• Be aware of properties that have back taxes which may already be in the process of a tax foreclosure by the taxing entity (county, state, etc.) If you are buying a property that has past due taxes, ask the tax office if the property is by chance subject to a tax foreclosure of suit. If it is ask how you find out the total payoff for the property if you were buying it and wanted to be sure you cleared up all taxes, court costs and legal costs against it related to the tax foreclosure suit. In most cases, you can call the law office the county uses to handle their tax foreclosure process and they can give you the pay off.

    • Be aware whether or not a property is in an HOA. If it is not evident by way of reading the deeds in the chain of title or by way of a searching for CCR for the name of the subdivision, etc. - then find the name of a neighboring property with a house on it and Google search /skip trace to find their phone number and call them tell them you are considering buying property in the area and ask if they know if their property or others nearby are in an HOA . POA. If that isn't possible / doesn't work, check real estate listing for for property listed in the area and read the detail of the listing to see if any HOA / POA name or annual fees are disclosed in the nearby listing - or call a realtor and ask. (If you're calling a realtor, ask them if they can give you a marker value assessment for the property you are considering buying, or at last a price per acre for property like it in the area - "two birds.. one stone'). Then search for the contact info for the HOA and call them and ask about any back dues or assessment's. While on the phone find out what the annual assessments are and ask if they can send / point you to a copy of their current covenants / restrictions (CCRs).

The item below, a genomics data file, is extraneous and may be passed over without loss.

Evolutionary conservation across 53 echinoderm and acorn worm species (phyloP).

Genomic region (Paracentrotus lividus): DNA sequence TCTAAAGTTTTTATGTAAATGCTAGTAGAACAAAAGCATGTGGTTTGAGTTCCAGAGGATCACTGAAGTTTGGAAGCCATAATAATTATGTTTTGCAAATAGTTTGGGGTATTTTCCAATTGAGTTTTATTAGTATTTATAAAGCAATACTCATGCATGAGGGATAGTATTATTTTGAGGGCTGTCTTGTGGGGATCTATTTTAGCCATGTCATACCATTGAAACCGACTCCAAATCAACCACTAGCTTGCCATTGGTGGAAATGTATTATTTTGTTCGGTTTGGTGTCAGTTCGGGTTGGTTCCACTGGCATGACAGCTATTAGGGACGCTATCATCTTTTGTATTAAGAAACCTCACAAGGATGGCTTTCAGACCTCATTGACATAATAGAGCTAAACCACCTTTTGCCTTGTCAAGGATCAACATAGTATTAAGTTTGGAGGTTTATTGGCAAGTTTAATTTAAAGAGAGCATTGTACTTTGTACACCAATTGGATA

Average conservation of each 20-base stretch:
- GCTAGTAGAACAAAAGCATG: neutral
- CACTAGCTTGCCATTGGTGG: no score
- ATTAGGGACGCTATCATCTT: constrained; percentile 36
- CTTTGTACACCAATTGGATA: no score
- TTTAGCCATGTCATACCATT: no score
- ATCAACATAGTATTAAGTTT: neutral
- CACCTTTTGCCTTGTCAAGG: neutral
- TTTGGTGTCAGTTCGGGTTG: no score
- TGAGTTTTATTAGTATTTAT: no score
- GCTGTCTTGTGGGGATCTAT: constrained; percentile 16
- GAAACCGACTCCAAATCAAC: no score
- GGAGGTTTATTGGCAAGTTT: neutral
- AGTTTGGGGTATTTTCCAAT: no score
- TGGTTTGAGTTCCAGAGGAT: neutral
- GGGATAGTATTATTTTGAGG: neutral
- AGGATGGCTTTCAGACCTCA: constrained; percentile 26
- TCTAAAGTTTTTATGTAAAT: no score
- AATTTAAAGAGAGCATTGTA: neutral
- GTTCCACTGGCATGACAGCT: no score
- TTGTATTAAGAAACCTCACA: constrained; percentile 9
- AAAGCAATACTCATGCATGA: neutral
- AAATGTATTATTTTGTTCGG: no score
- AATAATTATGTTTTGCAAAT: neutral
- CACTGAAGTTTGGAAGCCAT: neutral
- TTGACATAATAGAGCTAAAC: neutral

• Check for flood zones (use FEMA site)

    3 - No.

    1. What Seth and Sean said. (I never use a realtor on the buy side unless the seller is represented already. Typically if a seller is represented by a realtor - you aren't going to get a well-below-market deal) But, if / once you do a deal that has sufficient profit possibilities and decide to use a realtor sell (or if you are buying from seller who is represented) consider using one of the realtors that was especially helpful when you were bugging them school district or HOA information or was otherwise helpful.

  • Great question and some great answers so far!

    I will chime in as well. .

    1.50k is a solid start but can run out quickly once the deals start moving. I think the most common mistake is to not spend money on things that actually make you money; buying and selling property. Mailing and marketing. If you do those right the deals will flow and you will need wither more money or some investment partners.

    2 - New land investors either buy properties they don't research and price well enough, or the get lost in the pressure of keeping up with all the needed "tech" and supposed subscriptions. You should keep it simple starting out and use the basics. I sold several properties without a selling website when starting. I used google sheets for the first 50 properties! Cross each bridge when you get there, or as Sean said, when the pain factor builds up.

    3 - I would send mail and buy yourself 10 or more cheap properties directly to learn your processes and systems and build confidence if needed. Don't buy anything retail. ALL THE MONEY made in any real estate transaction is made in the BUY.

    4 - If your price point is below 20-40k on the sale of the property then market yourself. Above that point it depends. Land brokers can really earn their money quickly on the bigger deals.

    A final thought; I would invest in a mentoring or coaching relationship from other active investors (Not Guru programs) and also join any mastermind groups and forums like this. Be present and vocal and ask questions. People have a wealth of knowledge!

  • LIM

    Karl James Good advice! Tomball, TX has the same issue. School taxes are separate and can be overlooked if not careful.